- AED has cultivated a strong working relationship with Foxx and she’s acutely aware of the technician shortage in the equipment industry, having cited the results of the AED Foundation’s recent William & Mary study in a House floor speech on workforce issues.
- But what happens next year on career technical education depends partially on what happens this year. There’s still a chance that Congress could send President Obama a bipartisan Perkins Act reauthorization bill like the one recently passed by the House.
- Republicans have roundly criticized the Obama administration for its aggressive regulatory agenda. Gridlock on Capitol Hill has made it difficult for Congress to impose discipline and reign in the executive branch. The courts have generally given enormous deference and stayed out of policy decisions.
- Trump pledged to institute “a requirement that for every new federal regulation, two existing regulations must be eliminated.” He also said that on his first day in office he would impose a hiring freeze on all federal employees to reduce federal workforce through attrition (exempting military, public safety and public health).
- How the hiring freeze will play out, is unclear. Broadly-defined, most federal agencies (including ones like EPA and OSHA that are perennial targets for Republicans) serve a public health or safety function. It would be an odd result if Trump reduced agencies like the Federal Highway Administration, which will play a pivotal role in any new infrastructure program, while allowing OSHA and EPA to continue to grow.
- While we’re anxious at the opportunity to roll back some of the Obama administration’s worst regulations, wise industries will also be capitalizing on the opportunity to suggest improvements to regulatory regimes that are here to stay.
- The energy sector – and coal producers in particular – is among the ones with the most to gain from a Trump administration.
- Energy issues play a prominent part in Trump’s plan for his first day in office. He has pledged to “lift the restrictions on the production of $50 trillion dollars’ worth of job-producing American energy reserves, including shale, oil, natural gas and clean coal” and “lift the Obama-Clinton roadblocks and allow vital energy infrastructure projects, like the Keystone Pipeline, to move forward”.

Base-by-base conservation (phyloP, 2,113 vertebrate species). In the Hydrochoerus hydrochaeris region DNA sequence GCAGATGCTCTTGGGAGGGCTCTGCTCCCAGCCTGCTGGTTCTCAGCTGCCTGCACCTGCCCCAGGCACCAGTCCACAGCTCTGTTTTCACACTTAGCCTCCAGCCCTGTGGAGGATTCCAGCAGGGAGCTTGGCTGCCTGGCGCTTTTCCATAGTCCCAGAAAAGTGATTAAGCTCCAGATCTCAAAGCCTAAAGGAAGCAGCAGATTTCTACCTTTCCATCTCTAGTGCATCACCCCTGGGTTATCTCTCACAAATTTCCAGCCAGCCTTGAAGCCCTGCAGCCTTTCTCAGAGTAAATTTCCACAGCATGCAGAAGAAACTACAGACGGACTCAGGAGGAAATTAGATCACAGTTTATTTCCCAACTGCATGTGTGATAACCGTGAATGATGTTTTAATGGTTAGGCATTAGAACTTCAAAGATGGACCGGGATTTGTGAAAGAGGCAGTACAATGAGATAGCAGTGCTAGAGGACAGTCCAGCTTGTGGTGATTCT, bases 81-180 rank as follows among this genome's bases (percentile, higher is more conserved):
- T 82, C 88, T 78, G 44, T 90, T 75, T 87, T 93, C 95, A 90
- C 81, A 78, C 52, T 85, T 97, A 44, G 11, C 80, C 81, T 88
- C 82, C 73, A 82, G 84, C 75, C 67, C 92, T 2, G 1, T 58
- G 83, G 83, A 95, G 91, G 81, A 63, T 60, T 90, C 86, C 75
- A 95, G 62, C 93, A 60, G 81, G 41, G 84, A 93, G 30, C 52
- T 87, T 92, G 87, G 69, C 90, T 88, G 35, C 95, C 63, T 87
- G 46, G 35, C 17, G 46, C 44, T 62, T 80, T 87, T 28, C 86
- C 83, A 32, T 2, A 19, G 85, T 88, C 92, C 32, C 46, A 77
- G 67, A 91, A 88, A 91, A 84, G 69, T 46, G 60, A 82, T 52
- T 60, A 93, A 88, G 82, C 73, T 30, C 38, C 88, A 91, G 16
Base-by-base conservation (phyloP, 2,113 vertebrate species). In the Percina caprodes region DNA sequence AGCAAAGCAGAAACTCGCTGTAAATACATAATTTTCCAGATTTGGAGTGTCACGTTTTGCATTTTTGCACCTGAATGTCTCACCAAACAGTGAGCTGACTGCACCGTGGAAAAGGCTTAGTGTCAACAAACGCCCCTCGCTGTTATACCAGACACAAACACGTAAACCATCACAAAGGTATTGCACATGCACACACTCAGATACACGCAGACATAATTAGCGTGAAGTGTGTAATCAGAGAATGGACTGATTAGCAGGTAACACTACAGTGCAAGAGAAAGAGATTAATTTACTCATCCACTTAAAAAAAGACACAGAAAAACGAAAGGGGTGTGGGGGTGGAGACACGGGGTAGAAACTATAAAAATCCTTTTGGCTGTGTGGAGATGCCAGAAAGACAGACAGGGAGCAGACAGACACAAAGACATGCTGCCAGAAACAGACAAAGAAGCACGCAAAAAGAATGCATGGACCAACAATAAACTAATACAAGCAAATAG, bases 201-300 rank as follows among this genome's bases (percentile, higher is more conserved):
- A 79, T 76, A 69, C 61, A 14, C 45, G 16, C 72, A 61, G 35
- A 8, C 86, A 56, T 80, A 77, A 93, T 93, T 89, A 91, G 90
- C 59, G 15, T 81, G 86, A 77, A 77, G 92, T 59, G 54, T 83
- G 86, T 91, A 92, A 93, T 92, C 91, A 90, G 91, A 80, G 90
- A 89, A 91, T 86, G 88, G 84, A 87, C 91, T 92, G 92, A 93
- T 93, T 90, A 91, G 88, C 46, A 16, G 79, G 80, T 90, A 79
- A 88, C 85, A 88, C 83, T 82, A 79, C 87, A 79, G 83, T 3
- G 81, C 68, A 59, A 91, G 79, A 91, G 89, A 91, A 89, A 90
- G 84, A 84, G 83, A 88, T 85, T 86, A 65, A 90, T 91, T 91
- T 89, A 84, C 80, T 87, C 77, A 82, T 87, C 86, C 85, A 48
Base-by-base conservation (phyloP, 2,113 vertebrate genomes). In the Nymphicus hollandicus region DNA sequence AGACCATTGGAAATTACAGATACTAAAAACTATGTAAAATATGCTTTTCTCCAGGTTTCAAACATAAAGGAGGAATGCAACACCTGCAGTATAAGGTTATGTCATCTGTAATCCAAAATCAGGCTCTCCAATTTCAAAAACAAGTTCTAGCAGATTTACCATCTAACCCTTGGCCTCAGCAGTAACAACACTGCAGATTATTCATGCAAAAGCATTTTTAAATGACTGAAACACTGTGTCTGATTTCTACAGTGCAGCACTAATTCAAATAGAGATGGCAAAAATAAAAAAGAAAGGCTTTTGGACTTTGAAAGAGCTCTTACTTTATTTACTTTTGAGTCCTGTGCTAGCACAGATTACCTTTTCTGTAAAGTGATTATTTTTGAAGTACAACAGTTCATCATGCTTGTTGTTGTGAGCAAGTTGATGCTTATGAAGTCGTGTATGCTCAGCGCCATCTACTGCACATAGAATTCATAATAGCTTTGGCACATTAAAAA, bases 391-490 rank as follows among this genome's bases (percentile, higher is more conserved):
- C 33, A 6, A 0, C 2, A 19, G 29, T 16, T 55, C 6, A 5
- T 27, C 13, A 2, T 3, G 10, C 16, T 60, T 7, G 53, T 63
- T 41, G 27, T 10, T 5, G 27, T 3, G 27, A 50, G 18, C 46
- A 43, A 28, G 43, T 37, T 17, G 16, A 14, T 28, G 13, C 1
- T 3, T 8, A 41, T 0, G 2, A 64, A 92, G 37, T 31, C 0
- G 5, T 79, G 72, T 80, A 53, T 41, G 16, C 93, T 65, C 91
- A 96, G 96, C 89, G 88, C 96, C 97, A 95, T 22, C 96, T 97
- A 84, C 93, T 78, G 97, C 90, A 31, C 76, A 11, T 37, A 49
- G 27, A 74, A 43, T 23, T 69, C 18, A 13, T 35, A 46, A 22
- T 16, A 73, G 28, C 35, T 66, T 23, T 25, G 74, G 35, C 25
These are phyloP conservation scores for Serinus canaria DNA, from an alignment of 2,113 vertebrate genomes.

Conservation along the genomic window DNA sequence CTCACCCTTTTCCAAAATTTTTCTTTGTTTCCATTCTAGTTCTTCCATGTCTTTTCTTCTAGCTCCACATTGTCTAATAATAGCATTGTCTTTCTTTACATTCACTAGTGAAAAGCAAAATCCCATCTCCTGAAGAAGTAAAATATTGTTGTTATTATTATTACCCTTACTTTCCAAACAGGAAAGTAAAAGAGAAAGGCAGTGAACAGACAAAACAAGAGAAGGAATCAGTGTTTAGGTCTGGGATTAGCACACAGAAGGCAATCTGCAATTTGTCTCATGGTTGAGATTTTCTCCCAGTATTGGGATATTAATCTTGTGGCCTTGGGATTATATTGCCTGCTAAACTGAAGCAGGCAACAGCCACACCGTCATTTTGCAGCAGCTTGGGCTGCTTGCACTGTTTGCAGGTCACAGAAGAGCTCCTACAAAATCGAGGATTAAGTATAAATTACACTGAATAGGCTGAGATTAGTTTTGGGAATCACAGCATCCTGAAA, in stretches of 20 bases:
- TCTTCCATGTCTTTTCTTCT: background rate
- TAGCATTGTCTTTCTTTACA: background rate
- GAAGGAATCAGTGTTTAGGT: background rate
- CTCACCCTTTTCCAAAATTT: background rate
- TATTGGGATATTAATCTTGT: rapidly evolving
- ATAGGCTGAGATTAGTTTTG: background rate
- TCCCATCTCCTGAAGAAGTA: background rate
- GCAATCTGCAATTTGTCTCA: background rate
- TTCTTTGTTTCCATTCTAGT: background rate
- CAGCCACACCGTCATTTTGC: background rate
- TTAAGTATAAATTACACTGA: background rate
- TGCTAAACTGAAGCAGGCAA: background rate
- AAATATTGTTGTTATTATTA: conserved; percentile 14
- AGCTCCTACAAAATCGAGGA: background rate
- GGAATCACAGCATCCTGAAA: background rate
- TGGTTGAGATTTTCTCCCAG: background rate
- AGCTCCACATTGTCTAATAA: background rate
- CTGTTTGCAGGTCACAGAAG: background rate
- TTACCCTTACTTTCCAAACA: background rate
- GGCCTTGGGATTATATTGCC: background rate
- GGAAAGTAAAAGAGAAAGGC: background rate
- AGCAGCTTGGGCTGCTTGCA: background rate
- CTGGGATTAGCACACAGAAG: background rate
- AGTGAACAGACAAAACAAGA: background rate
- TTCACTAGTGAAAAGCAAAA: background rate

- President-Elect Trump is also apparently looking for ways to accelerate the United States’ withdrawal from the Paris climate change treaty.
- He has named the Competitive Enterprise Institute’s Myron Ebell as the point person for environmental policy on the transition team. Ebell is a long-standing critic of the Obama administration’s clean power plan, which seeks to reduce carbon emissions from electricity generation and which would almost certainly lead to the shutdown of many coal-fired power plants.
- From an economic standpoint, perhaps the most troubling part of President-Elect Trump’s first 100-day agenda is what it might mean for trade. Breaking with decades of Republican Party orthodoxy in support of free trade, he’s pledged to renegotiate or withdraw from NAFTA, withdraw from the Trans-Pacific Partnership and label China a currency manipulator, which could trigger a broader trade dispute.
- He’s also said he’ll “seek tariffs to discourage companies from laying off their workers in order to relocate to other countries and ship their products back to the U.S. tax free.” Exactly how those tariffs would work is unclear, but they could make it harder for U.S. companies operating internationally to lower costs by shifting activities from country to country.
- Trump has called the Export-Import Bank, which has been used by dealers and manufacturers to export equipment, “feather bedding,” that it only benefits politicians and a few companies, and that it’s “really not free enterprise.”
- There’s little doubt that Trump and the business community will clash on trade issues. If the business community wants protect recent policy victories on the trade front, it is imperative that companies and associations do a much better job articulating how Americans have broadly benefited from free trade and pursue more effective programs to help those who have lost jobs as a result gain new skills and better-paying positions.
- Other “protectionist” measures, such as Buy American policies, will likely be looked at more favorably by Trump’s team than any Republican administration in recent memory.
There’s no doubt that 2017 will be a busy year for our industry in Washington, D.C. The association looks forward to working with its members around the country to achieve policy victories on a range of issues that will help increase equipment demand and reduce dealer costs of doing business.
The Associated Equipment Distributors (AED) named PricewaterhouseCoopers LLP (PwC US) and Accruit the preferred providers of like-kind exchange (LKE) services for the second consecutive year in 2016. For more than a dozen years, PwC and Accruit have been supporting members of the AED, and they currently provide LKE services to over 75 AED members.
“Each year, PwC and Accruit adapt to new challenges faced by our members. Our continued relationship with the leading providers in this space just makes good sense to the industry and to our association.” said Brian McGuire, AED President and CEO.